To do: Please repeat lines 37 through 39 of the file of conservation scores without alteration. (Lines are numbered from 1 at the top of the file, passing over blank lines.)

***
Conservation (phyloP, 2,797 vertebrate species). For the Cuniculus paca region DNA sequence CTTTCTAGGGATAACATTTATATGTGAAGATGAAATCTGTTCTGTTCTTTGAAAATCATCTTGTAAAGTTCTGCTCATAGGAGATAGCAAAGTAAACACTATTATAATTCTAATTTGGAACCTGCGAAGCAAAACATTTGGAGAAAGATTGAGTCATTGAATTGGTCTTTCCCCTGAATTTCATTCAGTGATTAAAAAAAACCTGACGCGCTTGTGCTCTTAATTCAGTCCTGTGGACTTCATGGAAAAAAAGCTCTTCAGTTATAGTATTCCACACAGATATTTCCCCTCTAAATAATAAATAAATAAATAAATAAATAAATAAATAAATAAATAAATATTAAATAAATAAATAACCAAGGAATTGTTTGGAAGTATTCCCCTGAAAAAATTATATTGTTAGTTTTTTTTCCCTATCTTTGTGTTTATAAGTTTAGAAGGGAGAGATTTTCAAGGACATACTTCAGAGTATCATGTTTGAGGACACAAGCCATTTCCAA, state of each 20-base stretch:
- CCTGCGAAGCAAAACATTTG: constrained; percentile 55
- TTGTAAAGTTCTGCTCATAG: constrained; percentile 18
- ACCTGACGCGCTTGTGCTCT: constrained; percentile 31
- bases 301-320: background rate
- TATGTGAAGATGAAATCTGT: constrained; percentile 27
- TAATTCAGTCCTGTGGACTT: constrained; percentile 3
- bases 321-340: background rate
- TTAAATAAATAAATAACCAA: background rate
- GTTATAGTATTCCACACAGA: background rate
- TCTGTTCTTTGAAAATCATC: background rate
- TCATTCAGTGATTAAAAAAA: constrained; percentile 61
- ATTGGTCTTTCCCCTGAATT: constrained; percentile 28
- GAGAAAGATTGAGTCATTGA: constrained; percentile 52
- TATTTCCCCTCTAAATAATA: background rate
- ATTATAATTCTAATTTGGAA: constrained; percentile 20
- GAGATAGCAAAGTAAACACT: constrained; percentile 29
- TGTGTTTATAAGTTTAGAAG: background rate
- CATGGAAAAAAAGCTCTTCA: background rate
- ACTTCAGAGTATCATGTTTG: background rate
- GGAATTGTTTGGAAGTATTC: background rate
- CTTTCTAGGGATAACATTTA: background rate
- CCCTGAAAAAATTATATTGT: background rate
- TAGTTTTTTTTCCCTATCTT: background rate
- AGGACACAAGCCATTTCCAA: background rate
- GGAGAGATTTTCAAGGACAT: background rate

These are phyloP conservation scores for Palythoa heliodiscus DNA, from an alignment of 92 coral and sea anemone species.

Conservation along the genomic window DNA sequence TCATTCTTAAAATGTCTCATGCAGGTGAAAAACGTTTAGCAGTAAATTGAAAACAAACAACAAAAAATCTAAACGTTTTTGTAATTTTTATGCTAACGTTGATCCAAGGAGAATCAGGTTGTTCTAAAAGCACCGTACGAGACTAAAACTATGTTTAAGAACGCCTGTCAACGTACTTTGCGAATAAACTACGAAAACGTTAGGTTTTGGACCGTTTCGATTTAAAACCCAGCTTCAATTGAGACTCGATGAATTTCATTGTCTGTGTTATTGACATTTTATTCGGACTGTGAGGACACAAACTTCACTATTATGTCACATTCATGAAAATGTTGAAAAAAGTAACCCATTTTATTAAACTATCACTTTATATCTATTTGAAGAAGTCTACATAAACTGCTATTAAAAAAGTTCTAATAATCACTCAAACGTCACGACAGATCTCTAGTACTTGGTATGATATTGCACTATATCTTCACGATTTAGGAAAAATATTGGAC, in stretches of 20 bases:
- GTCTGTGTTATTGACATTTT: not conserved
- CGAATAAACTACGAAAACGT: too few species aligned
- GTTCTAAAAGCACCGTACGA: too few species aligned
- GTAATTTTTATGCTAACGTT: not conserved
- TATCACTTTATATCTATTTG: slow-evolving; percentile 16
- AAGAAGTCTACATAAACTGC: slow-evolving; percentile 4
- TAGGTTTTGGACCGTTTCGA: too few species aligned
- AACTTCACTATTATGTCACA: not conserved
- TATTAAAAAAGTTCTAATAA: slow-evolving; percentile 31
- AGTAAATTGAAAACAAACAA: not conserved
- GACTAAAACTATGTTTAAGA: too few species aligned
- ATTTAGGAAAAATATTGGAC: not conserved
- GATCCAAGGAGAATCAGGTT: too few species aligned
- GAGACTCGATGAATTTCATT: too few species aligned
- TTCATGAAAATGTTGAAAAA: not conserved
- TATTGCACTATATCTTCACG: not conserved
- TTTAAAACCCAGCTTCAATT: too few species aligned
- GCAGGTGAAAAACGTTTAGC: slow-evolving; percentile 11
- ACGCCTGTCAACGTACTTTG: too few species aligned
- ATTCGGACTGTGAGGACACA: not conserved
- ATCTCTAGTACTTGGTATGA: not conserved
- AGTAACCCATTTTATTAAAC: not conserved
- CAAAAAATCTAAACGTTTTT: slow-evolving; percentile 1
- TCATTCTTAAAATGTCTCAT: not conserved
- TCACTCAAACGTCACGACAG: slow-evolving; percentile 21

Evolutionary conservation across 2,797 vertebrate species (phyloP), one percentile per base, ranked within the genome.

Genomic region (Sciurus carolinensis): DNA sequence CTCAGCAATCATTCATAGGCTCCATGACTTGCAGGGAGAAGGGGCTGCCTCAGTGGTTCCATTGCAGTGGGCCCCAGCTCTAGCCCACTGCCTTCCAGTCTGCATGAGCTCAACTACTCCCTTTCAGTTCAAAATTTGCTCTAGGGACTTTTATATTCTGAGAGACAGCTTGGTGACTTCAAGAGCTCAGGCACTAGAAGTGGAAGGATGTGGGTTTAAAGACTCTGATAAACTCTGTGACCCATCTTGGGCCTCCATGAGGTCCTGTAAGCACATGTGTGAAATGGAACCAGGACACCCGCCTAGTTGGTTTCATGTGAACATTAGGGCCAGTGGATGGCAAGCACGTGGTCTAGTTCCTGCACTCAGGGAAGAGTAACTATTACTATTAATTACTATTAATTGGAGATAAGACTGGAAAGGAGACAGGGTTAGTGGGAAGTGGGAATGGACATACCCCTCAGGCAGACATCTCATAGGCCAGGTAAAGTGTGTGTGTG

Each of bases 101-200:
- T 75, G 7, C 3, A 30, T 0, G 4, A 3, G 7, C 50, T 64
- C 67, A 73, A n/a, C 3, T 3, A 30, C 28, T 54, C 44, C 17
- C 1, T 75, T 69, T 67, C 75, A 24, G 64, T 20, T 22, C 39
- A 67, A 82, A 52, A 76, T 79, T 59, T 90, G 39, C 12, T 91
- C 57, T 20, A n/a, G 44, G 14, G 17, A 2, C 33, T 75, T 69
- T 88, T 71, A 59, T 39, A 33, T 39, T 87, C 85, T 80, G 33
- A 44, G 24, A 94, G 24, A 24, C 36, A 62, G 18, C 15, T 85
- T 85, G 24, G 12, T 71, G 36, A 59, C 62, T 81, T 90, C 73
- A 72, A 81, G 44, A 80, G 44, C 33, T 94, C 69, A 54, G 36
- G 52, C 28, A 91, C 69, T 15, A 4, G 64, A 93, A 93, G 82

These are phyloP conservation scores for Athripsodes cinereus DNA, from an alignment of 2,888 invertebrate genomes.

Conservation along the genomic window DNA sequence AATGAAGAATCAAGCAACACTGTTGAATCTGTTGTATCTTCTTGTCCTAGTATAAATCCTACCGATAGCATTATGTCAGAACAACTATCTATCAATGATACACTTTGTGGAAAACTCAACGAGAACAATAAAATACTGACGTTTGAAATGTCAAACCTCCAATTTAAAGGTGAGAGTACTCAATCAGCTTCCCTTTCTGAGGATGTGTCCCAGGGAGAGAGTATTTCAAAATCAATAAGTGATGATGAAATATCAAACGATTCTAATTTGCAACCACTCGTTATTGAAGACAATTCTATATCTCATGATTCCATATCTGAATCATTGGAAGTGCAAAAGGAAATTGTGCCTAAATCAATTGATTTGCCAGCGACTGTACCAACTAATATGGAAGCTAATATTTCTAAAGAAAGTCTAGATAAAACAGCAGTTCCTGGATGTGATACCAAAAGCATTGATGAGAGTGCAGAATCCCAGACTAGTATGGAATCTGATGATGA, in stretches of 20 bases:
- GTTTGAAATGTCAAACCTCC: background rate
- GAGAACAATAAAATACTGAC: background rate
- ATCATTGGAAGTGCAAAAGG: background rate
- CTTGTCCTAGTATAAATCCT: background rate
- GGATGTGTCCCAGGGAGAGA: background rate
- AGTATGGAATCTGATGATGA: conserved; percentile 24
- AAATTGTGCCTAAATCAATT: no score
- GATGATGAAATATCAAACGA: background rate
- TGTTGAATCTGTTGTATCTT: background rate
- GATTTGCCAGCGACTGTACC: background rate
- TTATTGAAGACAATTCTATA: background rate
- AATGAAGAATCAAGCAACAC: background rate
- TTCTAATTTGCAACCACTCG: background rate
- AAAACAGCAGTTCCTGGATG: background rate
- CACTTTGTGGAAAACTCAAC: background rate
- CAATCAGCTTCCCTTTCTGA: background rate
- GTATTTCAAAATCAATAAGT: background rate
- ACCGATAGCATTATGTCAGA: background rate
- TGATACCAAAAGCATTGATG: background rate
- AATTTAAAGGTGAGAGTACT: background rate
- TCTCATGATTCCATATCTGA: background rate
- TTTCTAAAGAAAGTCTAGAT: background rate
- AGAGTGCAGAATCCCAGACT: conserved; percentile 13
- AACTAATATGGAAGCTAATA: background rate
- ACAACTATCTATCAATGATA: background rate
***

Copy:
- TATTAAAAAAGTTCTAATAA: slow-evolving; percentile 31
- AGTAAATTGAAAACAAACAA: not conserved
- GACTAAAACTATGTTTAAGA: too few species aligned